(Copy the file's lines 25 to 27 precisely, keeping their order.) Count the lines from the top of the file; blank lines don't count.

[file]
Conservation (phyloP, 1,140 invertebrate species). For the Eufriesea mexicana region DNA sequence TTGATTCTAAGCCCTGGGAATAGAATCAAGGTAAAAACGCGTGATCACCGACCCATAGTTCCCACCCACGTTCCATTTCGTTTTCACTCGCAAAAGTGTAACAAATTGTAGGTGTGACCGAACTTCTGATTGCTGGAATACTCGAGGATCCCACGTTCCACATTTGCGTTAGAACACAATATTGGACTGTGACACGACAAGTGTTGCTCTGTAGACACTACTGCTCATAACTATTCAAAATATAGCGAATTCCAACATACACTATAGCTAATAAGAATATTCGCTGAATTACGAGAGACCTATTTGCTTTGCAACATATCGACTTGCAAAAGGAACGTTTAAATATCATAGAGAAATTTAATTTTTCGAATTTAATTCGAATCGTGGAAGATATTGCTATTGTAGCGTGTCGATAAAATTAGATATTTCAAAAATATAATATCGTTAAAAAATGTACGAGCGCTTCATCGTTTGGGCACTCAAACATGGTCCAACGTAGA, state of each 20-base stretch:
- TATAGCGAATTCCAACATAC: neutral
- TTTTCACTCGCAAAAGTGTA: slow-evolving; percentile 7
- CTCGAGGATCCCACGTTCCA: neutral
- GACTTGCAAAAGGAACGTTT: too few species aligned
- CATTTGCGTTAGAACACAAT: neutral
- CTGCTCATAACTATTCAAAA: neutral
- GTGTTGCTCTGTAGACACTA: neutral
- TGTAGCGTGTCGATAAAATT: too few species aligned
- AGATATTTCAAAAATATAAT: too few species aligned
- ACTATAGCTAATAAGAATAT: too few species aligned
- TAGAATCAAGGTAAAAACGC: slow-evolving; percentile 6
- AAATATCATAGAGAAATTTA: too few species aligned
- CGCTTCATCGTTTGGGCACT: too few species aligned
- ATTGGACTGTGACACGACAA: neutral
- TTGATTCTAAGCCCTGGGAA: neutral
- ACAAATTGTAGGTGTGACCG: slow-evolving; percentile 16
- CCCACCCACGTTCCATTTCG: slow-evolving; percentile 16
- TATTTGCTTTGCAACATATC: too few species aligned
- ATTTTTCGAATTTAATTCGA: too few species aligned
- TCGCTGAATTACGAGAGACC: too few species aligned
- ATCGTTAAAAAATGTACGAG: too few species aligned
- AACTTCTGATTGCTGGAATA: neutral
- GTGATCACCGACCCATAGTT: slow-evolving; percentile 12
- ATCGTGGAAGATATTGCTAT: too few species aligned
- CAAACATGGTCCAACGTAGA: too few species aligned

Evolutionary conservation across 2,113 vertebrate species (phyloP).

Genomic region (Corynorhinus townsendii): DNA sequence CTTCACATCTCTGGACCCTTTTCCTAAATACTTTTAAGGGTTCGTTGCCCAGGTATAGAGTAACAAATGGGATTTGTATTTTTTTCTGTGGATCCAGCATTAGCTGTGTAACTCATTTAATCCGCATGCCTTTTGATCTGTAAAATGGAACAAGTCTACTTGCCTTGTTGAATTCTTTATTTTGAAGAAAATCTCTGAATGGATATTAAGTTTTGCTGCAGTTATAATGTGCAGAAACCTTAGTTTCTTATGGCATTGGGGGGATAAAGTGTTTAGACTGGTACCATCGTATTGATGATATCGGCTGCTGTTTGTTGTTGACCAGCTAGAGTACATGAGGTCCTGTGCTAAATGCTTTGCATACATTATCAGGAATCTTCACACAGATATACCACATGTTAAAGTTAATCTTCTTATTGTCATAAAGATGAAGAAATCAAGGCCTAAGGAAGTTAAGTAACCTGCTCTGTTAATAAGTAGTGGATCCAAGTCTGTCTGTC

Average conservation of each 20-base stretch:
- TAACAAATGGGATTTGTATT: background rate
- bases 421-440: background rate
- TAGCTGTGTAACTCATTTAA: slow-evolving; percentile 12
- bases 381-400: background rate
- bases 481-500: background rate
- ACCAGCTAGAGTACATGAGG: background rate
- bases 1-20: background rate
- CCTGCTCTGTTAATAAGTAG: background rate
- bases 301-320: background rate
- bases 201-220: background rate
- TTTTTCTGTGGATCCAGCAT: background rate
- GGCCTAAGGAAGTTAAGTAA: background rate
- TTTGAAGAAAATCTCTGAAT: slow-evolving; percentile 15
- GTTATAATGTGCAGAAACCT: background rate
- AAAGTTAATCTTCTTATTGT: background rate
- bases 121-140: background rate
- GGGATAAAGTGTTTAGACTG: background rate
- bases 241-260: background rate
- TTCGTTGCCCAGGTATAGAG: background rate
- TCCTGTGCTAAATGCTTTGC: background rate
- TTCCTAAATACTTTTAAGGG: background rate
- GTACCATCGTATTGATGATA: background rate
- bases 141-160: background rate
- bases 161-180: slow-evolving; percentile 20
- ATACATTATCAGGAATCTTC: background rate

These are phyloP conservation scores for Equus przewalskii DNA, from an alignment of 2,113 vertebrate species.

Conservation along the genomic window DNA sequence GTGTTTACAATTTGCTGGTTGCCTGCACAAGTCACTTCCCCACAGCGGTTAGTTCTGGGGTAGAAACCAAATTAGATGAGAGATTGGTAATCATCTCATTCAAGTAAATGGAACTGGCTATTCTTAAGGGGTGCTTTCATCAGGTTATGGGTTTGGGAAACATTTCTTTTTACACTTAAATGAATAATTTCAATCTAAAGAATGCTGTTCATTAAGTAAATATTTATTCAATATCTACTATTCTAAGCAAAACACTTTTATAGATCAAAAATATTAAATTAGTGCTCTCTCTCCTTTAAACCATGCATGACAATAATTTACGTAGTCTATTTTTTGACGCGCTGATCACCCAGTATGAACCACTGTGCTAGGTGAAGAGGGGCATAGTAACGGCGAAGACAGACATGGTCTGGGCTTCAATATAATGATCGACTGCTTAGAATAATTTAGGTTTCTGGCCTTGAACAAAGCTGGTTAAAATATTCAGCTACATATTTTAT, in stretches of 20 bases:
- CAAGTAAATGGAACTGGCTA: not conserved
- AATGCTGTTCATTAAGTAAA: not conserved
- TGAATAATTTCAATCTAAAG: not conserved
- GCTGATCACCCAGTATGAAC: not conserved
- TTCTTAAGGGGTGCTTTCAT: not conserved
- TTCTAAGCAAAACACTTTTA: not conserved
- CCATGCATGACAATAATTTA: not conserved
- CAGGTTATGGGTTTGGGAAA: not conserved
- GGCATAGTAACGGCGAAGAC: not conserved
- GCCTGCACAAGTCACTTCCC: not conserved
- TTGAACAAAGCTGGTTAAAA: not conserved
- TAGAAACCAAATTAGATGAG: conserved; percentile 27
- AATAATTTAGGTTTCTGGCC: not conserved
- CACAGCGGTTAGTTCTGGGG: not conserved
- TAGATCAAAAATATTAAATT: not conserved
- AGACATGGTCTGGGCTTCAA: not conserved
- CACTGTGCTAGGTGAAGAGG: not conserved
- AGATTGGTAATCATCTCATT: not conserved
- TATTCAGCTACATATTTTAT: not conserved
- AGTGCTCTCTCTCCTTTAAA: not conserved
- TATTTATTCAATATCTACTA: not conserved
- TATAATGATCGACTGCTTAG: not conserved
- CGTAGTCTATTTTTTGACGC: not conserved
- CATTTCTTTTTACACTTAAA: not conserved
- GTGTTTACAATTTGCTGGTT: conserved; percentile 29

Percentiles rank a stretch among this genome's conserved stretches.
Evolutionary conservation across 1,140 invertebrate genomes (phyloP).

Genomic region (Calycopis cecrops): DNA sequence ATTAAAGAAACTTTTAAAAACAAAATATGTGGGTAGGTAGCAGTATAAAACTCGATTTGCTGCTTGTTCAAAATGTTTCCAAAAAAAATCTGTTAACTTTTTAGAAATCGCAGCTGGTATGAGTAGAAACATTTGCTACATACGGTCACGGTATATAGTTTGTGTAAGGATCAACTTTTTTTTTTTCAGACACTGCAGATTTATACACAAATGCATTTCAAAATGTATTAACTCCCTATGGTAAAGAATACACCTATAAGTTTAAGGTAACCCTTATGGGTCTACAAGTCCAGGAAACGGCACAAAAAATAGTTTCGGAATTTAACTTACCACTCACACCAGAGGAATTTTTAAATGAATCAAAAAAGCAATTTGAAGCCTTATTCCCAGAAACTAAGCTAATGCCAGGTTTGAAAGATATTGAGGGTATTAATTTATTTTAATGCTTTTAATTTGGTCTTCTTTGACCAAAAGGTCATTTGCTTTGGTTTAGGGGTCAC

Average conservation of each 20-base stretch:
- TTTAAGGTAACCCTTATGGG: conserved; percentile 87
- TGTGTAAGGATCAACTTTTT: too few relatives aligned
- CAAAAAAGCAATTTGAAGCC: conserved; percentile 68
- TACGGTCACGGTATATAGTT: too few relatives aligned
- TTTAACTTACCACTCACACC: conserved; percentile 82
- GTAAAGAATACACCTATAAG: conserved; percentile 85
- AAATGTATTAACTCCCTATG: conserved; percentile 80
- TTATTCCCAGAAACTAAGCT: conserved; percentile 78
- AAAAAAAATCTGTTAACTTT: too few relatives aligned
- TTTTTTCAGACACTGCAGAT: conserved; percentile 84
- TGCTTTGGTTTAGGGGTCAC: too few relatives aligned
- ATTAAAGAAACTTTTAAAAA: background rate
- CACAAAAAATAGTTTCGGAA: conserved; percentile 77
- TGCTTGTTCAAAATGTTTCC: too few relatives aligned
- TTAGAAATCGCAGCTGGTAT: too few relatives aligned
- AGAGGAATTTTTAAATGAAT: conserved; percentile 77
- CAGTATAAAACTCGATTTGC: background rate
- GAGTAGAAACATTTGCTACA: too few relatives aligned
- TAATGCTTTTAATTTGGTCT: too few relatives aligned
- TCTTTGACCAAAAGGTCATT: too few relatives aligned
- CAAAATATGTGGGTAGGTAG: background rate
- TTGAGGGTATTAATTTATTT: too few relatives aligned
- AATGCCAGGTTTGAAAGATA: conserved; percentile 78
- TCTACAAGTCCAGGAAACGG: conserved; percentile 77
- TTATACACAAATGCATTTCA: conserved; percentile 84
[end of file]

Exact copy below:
- ATCGTGGAAGATATTGCTAT: too few species aligned
- CAAACATGGTCCAACGTAGA: too few species aligned

Evolutionary conservation across 2,113 vertebrate species (phyloP).